Sir Edward Clarke, a British High Court judge who conducted a thorough legal analysis of the events surrounding the resurrection concluded:
The resurrection is personalTo me the evidence is conclusive, over and over again in the High Court I have secured the verdict on evidence not nearly so compelling. As a lawyer I accept the gospel evidence unreservedly as the testimony of truthful men to facts that they were able to substantiate.
Our passage opens with Mary Magdalene, alone at the tomb after the others have gone home. She is weeping. She looks into the tomb and sees two angels. They ask her, ‘woman, why are you crying?’ From the standpoint of heaven there is nothing less logical than crying at the tomb of the risen Jesus! Then Mary becomes aware of a man in her midst; who she, wrongly, assumes is a gardener.
It is interesting that she doesn’t recognise Jesus straight away. Again, I think this is a great indicator of the authenticity of these accounts: if people fabricated this story, would they have shown portrayed people as slow to recognise Jesus? While the morning haze may have affected her ability to see him, and she certainly wasn’t expecting to meet him, the main reason people did not recognise Jesus was that he had entered into a new level of existence. Jesus was not merely resuscitated; he was raised in a glorious resurrection body. This body had both continuity (it bore the scares) and discontinuity (it would never die again). It is the sort of body that the apostle Paul tells us that we will receive when Jesus returns to earth.
Mary thinks that this gardener may have removed Jesus’ body (she was not anticipating the resurrection). Then the gardener speaks her name: ‘Mary’. Earlier Jesus had taught that he was the good shepherd that lays down his life for his sheep, and that the sheep hear his voice, and he calls his own sheep by name … the sheep follow him, for they know his voice (John 10:3-4, ESV).
There is something very personal about Jesus’ dealing with Mary. It is the same personal relationship that he has with all his people. The apostle Paul wrote to the Galatians about, the Son of God, 'who loved me and gave himself for me' (Gal. 2:20). With regards to this text in Galatians, Martin Luther advised us to:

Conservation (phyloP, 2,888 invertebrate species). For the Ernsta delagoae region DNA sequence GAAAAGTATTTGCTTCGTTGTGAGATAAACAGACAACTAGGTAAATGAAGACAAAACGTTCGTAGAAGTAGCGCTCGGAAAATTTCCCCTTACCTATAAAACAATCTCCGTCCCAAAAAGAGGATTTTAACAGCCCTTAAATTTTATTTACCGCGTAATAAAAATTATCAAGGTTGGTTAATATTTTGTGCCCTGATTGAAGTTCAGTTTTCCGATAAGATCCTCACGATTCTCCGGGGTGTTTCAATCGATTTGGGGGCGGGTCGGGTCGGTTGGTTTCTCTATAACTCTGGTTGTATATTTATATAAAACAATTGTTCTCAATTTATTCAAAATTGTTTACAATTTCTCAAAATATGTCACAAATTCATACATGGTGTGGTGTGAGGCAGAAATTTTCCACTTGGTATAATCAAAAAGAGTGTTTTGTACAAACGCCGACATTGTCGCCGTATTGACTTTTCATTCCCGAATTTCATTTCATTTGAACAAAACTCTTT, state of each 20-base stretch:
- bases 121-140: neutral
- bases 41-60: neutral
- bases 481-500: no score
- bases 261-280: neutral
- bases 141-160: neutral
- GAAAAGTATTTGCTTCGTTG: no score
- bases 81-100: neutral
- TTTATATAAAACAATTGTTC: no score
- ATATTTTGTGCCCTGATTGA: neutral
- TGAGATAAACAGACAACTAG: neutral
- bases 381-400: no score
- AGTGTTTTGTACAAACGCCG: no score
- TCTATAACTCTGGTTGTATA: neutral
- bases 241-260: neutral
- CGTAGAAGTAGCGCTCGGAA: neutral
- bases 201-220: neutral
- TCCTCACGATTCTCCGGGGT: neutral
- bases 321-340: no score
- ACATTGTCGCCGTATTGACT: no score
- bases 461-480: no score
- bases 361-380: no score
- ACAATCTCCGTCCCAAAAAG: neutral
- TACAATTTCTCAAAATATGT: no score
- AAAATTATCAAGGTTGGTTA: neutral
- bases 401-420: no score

The resurrection is news to be sharedRead the words "me" and "for me" with great emphasis. Print this "me" with capital letters in your heart, and do not ever doubt that you belong to the number of those who are meant by this "me." Christ did not only love Peter and Paul. The same love He felt for them He feels for us. If we cannot deny that we are sinners, we cannot deny that Christ died for our sins.
N. T. Wright is a leading New Testament scholar; he was formerly Bishop of Durham, and now lectures in the University of Saint Andrews. He explains that,
… after Jesus of Nazareth had been executed, anybody two days, three days, three weeks, or three years after that would never have said he was the Messiah, unless something extraordinary had happened to convince them that God had vindicated him …
That vindication was his resurrection, and our duty is to proclaim this good news—this is our concluding point!
Jesus tells Mary not to cling to him, for he has not yet ascended to the Father. Jesus may be saying that she will have other times to be with him before he ascends to heaven; or he may be saying that when he ascends to heaven she will get to experience him more intimately. Either way, she is to go and tell the others. Bible commentator Bruce Milne writes:
Tragically, over the centuries the Christian community has shown a far greater interest in sitting at Jesus’ feet, holding on to him amid the comfort of his presence, than in going out into the world to share the good news of the risen Lord with broken, needy hearts who have as valid a claim to be known of him as we.
Lee Strobel was educated at Yale Law School, and was an award winning legal editor of the Chicago Tribune. He described himself as an atheist until he began a twenty one month investigation into the claims for the historic Jesus. He became convinced that the Jesus of the Bible was the Jesus of history and that he is now the risen king. This truth changed his life; his five-year-old daughter went to her mother and exclaimed, ‘Mommy, I want God to do for me what he has done for daddy.’ Now he writes books arguing in favour of Christianity. These are well-worth reading and include The Case for Christ and The Case for Faith. Strobel knows this good message is not to be kept to ourselves and that our lives are to be spent sharing what we have learned about Jesus.